Regulators and organizations are paying more attention to the ethical risks of AI.
New questions on ethical implications, data privacy, or public safety are studied seemingly daily.
In the financial sector, in particular, concerns have been raised that AI – implemented as a tool to increase fairness in credit scoring, can in fact have the opposite result.
The most discussed ethical issue in the past year has been about “biased AI,” which can impact credit scoring or access to financial services, particularly in underbanked communities.
New AI credit scoring models rely on so-called “deep learning” – trained on vast amounts of data to “learn” patterns and generate an output – such as a credit score. These approaches are heavily dependent on the quality of the training data – with inherent biases meaning that scores will reflect historical prejudices against, for example, people of colour.
Many organizations have started to offer guidance.
The European Commission published new guidelines for the development of “trustworthy AI.”
The Guidelines put forward a set of 7 key requirements that AI systems should meet in order to be deemed trustworthy. A specific assessment list aims to help verify the application of each of the key requirements:
- Human agency and oversight: AI systems should empower human beings, allowing them to make informed decisions and fostering their fundamental rights. At the same time, proper oversight mechanisms need to be ensured, which can be achieved through human-in-the-loop, human-on-the-loop, and human-in-command approaches
- Technical Robustness and safety: AI systems need to be resilient and secure. They need to be safe, ensuring a fall back plan in case something goes wrong, as well as being accurate, reliable and reproducible. That is the only way to ensure that also unintentional harm can be minimized and prevented.
- Privacy and data governance: besides ensuring full respect for privacy and data protection, adequate data governance mechanisms must also be ensured, taking into account the quality and integrity of the data, and ensuring legitimised access to data.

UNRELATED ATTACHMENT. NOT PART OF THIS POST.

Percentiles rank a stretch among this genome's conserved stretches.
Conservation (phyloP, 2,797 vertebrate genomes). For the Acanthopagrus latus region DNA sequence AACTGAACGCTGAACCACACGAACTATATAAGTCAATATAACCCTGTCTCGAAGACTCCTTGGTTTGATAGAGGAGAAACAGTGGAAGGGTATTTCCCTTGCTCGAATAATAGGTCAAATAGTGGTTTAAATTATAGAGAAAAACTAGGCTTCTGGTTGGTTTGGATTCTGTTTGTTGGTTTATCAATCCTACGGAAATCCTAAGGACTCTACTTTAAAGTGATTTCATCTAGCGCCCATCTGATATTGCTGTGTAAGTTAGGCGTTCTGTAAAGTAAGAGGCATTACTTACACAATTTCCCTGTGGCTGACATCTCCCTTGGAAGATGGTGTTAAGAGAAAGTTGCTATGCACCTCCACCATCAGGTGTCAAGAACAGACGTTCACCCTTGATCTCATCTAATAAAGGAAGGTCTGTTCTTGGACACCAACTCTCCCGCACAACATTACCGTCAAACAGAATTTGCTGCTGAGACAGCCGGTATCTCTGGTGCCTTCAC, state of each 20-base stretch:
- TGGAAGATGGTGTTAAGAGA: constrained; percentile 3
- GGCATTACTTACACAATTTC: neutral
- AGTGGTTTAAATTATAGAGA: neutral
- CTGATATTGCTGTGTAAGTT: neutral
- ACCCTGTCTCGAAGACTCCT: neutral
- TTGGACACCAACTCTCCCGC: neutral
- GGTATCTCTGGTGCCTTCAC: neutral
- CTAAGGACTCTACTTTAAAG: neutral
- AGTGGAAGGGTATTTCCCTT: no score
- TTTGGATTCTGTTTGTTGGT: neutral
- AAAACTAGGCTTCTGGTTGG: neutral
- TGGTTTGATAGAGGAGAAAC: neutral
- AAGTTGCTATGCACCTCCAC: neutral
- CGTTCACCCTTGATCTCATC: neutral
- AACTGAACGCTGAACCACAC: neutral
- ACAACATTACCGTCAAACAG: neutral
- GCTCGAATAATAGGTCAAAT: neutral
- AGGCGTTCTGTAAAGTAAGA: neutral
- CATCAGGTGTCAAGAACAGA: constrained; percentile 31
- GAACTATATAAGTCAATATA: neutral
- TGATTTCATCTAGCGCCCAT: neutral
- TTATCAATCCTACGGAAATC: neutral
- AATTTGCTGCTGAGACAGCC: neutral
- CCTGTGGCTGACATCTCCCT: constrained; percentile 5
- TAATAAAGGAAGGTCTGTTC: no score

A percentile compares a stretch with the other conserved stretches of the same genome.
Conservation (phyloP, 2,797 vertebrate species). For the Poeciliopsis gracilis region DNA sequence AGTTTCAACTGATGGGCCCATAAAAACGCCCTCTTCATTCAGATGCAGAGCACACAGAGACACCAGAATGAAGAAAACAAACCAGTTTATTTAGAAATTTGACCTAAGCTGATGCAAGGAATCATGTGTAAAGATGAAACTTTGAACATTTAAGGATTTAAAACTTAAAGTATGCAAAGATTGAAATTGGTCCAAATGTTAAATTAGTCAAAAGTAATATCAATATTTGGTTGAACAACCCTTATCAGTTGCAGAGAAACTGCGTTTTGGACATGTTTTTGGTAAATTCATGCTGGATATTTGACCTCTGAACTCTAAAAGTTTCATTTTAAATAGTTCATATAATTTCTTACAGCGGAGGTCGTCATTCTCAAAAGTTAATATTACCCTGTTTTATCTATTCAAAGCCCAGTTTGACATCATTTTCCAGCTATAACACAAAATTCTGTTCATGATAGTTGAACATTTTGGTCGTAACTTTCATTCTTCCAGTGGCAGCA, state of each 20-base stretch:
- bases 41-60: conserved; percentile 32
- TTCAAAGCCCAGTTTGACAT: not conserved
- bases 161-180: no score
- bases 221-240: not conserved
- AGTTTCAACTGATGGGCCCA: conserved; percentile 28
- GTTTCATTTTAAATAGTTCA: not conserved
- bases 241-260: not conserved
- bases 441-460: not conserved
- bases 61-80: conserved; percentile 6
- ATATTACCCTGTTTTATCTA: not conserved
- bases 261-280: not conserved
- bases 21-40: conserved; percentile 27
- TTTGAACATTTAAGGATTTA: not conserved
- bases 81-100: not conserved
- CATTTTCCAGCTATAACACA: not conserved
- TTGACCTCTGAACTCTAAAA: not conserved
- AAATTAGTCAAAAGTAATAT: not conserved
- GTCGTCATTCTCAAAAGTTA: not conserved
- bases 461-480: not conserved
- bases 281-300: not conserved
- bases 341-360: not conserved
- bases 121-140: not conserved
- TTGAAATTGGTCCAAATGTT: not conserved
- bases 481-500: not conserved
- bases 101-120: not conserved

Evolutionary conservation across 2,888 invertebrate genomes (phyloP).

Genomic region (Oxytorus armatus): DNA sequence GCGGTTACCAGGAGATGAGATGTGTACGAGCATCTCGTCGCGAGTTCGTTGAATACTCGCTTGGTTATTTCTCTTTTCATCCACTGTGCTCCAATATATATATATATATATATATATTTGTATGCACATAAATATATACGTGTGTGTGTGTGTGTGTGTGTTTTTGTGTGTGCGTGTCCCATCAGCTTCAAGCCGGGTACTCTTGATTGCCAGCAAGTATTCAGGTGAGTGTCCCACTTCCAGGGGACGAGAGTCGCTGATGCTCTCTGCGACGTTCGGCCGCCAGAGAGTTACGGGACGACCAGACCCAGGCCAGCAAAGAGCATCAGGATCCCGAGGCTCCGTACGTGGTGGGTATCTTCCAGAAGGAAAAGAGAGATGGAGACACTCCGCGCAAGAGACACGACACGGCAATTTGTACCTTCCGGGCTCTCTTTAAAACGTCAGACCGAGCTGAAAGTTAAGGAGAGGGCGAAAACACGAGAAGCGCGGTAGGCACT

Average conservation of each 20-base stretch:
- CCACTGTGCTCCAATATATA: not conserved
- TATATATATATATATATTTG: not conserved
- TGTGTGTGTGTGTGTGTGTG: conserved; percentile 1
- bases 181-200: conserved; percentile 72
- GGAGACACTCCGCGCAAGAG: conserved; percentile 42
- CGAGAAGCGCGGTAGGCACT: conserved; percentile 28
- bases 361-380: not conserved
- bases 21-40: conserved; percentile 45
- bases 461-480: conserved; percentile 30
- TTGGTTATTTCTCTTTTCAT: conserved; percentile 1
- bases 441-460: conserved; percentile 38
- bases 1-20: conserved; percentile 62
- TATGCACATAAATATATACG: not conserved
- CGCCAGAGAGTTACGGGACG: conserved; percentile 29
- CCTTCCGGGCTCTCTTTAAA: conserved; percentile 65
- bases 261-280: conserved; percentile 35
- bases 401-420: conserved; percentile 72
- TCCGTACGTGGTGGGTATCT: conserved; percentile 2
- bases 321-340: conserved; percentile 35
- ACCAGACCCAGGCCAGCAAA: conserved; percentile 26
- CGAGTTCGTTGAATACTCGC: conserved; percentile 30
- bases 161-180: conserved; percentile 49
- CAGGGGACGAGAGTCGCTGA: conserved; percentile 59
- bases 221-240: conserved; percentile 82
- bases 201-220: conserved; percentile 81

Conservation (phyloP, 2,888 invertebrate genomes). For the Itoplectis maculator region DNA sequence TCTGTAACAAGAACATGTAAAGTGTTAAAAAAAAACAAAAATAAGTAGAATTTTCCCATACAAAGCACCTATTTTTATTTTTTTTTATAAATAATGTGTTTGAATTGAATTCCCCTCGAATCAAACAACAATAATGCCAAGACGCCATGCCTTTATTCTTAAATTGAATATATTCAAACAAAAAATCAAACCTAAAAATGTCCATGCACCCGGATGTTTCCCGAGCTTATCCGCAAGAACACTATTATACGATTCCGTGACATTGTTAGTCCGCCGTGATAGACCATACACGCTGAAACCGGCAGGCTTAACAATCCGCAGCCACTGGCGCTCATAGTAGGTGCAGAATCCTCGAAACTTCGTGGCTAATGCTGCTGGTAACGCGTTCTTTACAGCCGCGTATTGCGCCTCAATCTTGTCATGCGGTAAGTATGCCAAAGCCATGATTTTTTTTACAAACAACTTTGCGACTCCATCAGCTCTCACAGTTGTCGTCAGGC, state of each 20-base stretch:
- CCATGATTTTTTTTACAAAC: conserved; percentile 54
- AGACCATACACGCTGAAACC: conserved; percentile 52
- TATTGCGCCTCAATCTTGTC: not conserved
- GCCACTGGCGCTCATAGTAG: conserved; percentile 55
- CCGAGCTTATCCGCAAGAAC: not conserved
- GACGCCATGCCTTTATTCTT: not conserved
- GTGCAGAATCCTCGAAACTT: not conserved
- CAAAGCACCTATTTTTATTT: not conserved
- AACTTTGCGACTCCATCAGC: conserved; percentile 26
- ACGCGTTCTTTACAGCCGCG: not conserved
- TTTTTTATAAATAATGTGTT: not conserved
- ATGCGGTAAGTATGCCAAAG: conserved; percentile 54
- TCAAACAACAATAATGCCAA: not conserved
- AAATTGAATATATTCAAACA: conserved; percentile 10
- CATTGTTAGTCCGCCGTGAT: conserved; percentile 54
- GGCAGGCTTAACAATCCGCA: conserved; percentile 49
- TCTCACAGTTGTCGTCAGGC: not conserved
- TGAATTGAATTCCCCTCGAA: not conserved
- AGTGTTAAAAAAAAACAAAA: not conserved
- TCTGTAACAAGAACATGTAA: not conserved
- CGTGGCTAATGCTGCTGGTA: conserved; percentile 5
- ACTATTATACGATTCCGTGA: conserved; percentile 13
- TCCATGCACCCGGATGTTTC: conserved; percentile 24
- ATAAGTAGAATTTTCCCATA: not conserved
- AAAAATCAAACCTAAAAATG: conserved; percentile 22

- Transparency: the data, system and AI business models should be transparent. Traceability mechanisms can help achieving this. Moreover, AI systems and their decisions should be explained in a manner adapted to the stakeholder concerned. Humans need to be aware that they are interacting with an AI system, and must be informed of the system’s capabilities and limitations.
- Diversity, non-discrimination and fairness: Unfair bias must be avoided, as it could could have multiple negative implications, from the marginalization of vulnerable groups, to the exacerbation of prejudice and discrimination. Fostering diversity, AI systems should be accessible to all, regardless of any disability, and involve relevant stakeholders throughout their entire life circle.
- Societal and environmental well-being: AI systems should benefit all human beings, including future generations. It must hence be ensured that they are sustainable and environmentally friendly. Moreover, they should take into account the environment, including other living beings, and their social and societal impact should be carefully considered.
- Accountability: Mechanisms should be put in place to ensure responsibility and accountability for AI systems and their outcomes. Auditability, which enables the assessment of algorithms, data and design processes plays a key role therein, especially in critical applications. Moreover, adequate an accessible redress should be ensured.
Other organisations such as the OECD, Dutch Central Bank and bank of England have similarly started to set barriers to the use of AI.
Ultimately, any AI/ML model is as biased as the data we feed it.
This means that the data engineer will become an increasingly important stakeholder ensuring that bias is both identified and mitigated in any teaching data set